“For you, Dada!” proclaimed the sassy subject line in a push email from that Vancouver bastion of classic modernism, Design House.
What followed was for dad, indeed. A selection of gift ideas for Father’s Day just around the corner (June 20 for all you laggards who might have forgotten)—everything from geometric wood coasters M. C. Escher could have designed to sleek cocktail shakers and electric kettles that wouldn’t be out of place at this year’s Biennale of Architecture in Venice, a concept for your wish list of post-lockdown destinations.
There’s dada, as in “dad,” but what some might have missed is that “Dada” with a cap “D” refers to the international movement in art, film and literature started in 1916 by Tristan Tzara and a gang of fellow artists in Zurich. Marcel Duchamp, Man Ray, Hannah Höch, André Breton—all anti-establishment, to use a good old hippie term, and all Dadaists. With satire and nonsense the bywords, and ready-made and collage the preferred techniques, Dadaism thumbed its nose at convention in reaction to the horrors of the First World War—if a war like that was the best civil society could do, then screw it.
Something I didn’t miss was that there wasn’t a single kitchen-y item in the gift list and, yes, Design House does carry them: Beautifully designed examples of kitchen-tool modernism at its finest.
There’s Philippe Starck’s cool—but nonfunctional—Juicy Salif lemon squeezer looking like a 1930s UFO with its landing gear down. (He was actually eating calamari and thinking of a squid when he designed it.)
And the Todo stylish but practical cheese grater—kind of a mash-up between the Torres Kio, Madrid’s famous leaning towers, and San Francisco’s pointy Transamerica Pyramid or the Shard in London. Todo was created by Richard Sapper, one of the top industrial designers of his time. He died in 2015, but is still hailed as much for his designs like “flexible skin” Fiats (reduces impact in collisions) and transportation planning as for his sleek Sapper office chair. And his cheese graters.
Todo, Juicy Salif—both are real tools for real people who work in the kitchen. And neither made it on the “gifts for dada” list. Don’t wonder why.
Men have long been furloughed from the kitchen.
“I’m not a cook, I’m a lover!” my dad would say, grinning impishly in anticipation of the inevitable whooping and laughter. Long before us kids were even kids, he delivered his trademark excuse every time someone said something like, “Hey, Paul, why don’t you cook dinner and give Joyce a break?”
I’ve written about this before but it’s worth repeating: At one point my mom actually calculated how many meals she’d planned, prepped and laid on the table in all their years of marriage up till then. Even allowing for the pots of porridge dad made, the odd egg he would poach, and the dinners out or time spent in the hospital having us kids, it totalled more than 45,000 meals! That’s a lot of time cooking.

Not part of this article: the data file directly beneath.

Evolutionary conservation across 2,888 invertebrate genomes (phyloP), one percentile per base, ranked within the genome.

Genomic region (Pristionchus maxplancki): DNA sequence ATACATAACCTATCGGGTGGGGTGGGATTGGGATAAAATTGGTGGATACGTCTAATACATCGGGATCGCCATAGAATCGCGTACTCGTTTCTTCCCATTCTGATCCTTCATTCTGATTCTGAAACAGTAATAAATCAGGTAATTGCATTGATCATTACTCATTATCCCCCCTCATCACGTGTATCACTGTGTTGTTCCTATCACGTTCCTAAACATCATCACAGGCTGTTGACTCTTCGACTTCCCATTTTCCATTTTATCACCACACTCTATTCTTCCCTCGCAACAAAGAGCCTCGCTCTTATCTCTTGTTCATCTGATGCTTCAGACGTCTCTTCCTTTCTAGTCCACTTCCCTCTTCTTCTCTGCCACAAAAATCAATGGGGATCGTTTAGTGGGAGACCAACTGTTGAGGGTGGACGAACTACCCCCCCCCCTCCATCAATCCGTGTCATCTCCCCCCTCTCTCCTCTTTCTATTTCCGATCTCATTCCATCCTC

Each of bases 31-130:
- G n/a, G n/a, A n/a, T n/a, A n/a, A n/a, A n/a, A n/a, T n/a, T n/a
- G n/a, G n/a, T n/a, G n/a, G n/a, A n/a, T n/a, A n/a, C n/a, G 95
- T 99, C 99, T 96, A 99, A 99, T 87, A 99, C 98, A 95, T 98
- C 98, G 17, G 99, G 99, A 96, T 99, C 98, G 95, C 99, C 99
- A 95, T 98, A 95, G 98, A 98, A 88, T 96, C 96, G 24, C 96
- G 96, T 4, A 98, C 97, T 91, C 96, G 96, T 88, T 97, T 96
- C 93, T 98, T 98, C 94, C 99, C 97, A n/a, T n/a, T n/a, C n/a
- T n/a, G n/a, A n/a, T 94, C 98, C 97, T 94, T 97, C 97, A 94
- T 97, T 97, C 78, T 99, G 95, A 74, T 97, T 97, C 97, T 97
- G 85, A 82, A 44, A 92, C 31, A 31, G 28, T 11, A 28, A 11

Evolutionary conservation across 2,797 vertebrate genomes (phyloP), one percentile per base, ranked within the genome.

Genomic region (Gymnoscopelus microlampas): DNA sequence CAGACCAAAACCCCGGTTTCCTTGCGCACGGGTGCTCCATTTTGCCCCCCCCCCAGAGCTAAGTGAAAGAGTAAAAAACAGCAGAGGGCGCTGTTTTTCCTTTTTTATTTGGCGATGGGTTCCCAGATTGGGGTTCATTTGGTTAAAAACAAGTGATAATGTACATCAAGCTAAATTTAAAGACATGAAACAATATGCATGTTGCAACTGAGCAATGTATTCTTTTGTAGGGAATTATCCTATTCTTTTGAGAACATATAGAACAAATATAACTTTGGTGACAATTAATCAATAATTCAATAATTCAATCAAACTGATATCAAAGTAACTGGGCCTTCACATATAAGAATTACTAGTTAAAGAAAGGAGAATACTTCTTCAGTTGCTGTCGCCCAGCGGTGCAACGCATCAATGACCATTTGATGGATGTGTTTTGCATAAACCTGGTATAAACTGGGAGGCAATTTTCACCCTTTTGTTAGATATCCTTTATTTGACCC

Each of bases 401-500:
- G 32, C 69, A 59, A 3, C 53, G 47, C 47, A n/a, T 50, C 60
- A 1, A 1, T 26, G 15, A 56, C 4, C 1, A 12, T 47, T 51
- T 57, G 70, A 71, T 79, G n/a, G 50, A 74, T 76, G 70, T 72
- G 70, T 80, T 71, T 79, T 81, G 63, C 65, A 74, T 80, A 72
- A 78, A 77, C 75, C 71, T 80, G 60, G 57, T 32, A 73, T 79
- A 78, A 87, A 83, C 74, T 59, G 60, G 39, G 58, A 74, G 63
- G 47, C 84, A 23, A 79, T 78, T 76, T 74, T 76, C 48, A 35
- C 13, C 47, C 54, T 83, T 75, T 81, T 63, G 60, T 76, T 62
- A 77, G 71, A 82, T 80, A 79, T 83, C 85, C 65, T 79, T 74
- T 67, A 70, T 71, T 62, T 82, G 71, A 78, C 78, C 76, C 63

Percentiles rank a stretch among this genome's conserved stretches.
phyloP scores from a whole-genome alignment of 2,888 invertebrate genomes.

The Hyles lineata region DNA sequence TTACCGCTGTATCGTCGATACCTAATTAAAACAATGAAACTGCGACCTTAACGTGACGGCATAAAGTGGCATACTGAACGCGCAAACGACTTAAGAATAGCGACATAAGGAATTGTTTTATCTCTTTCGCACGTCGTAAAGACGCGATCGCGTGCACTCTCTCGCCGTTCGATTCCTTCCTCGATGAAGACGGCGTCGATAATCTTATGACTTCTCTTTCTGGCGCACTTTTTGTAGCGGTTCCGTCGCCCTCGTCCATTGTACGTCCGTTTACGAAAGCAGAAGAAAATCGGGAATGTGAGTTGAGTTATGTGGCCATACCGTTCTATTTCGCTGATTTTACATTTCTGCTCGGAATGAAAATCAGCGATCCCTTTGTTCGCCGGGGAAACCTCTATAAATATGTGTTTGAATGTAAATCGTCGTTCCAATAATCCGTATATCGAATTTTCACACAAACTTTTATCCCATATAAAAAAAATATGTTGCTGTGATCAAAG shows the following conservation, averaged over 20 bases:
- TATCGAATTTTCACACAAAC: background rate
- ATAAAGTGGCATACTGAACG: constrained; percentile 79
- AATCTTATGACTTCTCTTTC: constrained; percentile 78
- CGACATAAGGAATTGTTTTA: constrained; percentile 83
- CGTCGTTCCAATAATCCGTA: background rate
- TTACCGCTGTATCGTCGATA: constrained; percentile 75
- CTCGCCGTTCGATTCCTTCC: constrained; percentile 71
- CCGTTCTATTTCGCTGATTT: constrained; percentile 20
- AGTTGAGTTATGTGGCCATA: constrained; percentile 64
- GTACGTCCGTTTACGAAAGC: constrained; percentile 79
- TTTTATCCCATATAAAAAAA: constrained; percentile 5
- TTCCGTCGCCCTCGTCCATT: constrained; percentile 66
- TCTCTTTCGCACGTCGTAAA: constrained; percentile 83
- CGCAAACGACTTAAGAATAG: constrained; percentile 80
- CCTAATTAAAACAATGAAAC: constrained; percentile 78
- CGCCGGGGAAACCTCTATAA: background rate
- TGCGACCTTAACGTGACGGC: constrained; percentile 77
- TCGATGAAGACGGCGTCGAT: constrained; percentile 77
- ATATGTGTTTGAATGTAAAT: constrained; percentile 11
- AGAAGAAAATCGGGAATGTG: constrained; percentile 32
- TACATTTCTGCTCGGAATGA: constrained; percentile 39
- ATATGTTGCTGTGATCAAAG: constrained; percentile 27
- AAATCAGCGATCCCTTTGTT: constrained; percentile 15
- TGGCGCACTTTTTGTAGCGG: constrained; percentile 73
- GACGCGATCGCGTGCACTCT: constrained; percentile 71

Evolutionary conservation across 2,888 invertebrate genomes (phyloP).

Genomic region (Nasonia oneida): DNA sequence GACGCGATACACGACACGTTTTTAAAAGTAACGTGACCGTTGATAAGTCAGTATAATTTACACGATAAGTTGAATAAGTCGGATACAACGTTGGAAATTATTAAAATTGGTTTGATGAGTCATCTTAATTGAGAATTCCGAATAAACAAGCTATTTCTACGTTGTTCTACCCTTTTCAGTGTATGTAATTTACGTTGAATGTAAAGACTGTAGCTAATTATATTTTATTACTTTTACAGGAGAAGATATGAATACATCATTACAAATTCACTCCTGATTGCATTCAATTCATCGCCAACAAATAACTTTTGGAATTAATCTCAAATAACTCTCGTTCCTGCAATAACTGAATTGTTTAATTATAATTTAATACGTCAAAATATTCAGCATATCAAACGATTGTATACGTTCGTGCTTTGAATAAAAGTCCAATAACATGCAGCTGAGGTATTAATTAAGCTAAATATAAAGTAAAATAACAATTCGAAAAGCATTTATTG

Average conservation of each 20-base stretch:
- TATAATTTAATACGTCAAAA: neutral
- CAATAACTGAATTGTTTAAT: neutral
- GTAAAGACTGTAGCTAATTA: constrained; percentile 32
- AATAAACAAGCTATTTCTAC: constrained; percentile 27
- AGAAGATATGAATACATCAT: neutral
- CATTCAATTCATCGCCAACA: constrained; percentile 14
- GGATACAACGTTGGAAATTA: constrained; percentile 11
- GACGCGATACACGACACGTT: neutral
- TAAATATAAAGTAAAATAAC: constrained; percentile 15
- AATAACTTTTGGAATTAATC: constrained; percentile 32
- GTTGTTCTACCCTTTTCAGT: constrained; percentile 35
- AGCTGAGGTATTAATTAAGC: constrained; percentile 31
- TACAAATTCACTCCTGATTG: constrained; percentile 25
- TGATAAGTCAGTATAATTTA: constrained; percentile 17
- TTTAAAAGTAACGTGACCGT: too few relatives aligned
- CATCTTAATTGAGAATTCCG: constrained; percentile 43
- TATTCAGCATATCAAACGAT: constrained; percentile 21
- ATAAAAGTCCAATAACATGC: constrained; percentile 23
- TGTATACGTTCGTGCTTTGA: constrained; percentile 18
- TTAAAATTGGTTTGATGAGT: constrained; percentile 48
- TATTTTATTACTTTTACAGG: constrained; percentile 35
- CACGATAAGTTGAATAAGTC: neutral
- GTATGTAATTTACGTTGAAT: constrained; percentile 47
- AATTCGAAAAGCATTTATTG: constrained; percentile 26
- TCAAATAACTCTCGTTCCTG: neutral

The difference in gender roles in the kitchen and otherwise is a recurrent theme in Alice Munro’s beautifully astute short stories. I just revisited one of her collections for “Carried Away,” first published in The New Yorker 30 years ago. CBC Radio’s “Ideas” twigged me onto it for its relevance today as the characters therein get “carried away” by various circumstances beyond their control—the First World War; the great flu epidemic of 1918 (which was not Spanish in origin and swept the world just after Dadaism got started); and more local logistics, like jobs. We’ve endured our own “carrying away” this past year.
There’s a great line in another Munro story in the collection, 1978’s “Royal Beatings.” Daughter Rose and step-mom Flo are squabbling in the kitchen while Flo’s literally on her knees, working. Brother Brian flees the scene, to do as he likes. “Being a boy, free to help, or not, involve himself or not.” That would be my dad. Sure, he would help out in the kitchen, but there was always the aura of “or not” in the air.
Grandad, on the other hand, did like to cook and make things, albeit within certain limits: Gorgeous Christmas cakes; Sunday hotcakes spiced with ginger (his own touch); crabapple and currant jellies bright as jewels. He was also The Chef on prairie hunting and fishing trips where the rule was, complain about the cooking—you cook. This led to the line, “Boy, this sure is salty (or burnt, or whatever)—just the way I like it.”
Once home, he’d gut and clean the fish or game, but nan would cook it. These genderized roles stood until after he retired and nan’s arthritis was so bad there was no choice.
Sure, lots of men, dads and otherwise, can be found—happy as clams—in kitchens today. But anecdotal evidence says more often than not they, too, mostly have specialties like grandad—baking bread, a favourite pasta dish. Rare is the male bird in hetero households who does most, let alone all, of the meal prep.
ScienceDirect concurs. Although more and more men have taken on domestic chores, including meals, compared to my dad’s generation or even when “Royal Beatings” came out, they still don’t do half. Lots of variables play in, including education, income and our new stay-at-home parameters, but ScienceDirect’s analysis of data from a 142-country poll shows that dinner is cooked more frequently than lunch, and women cook both more often than men. So Dada that.
Meanwhile, even if your dad’s a model cook, whip him up something special for Father’s Day. Everybody likes to be waited on, at least once in a while.
Glenda Bartosh is an award-winning journalist who figures we could use a post-Dada revival today.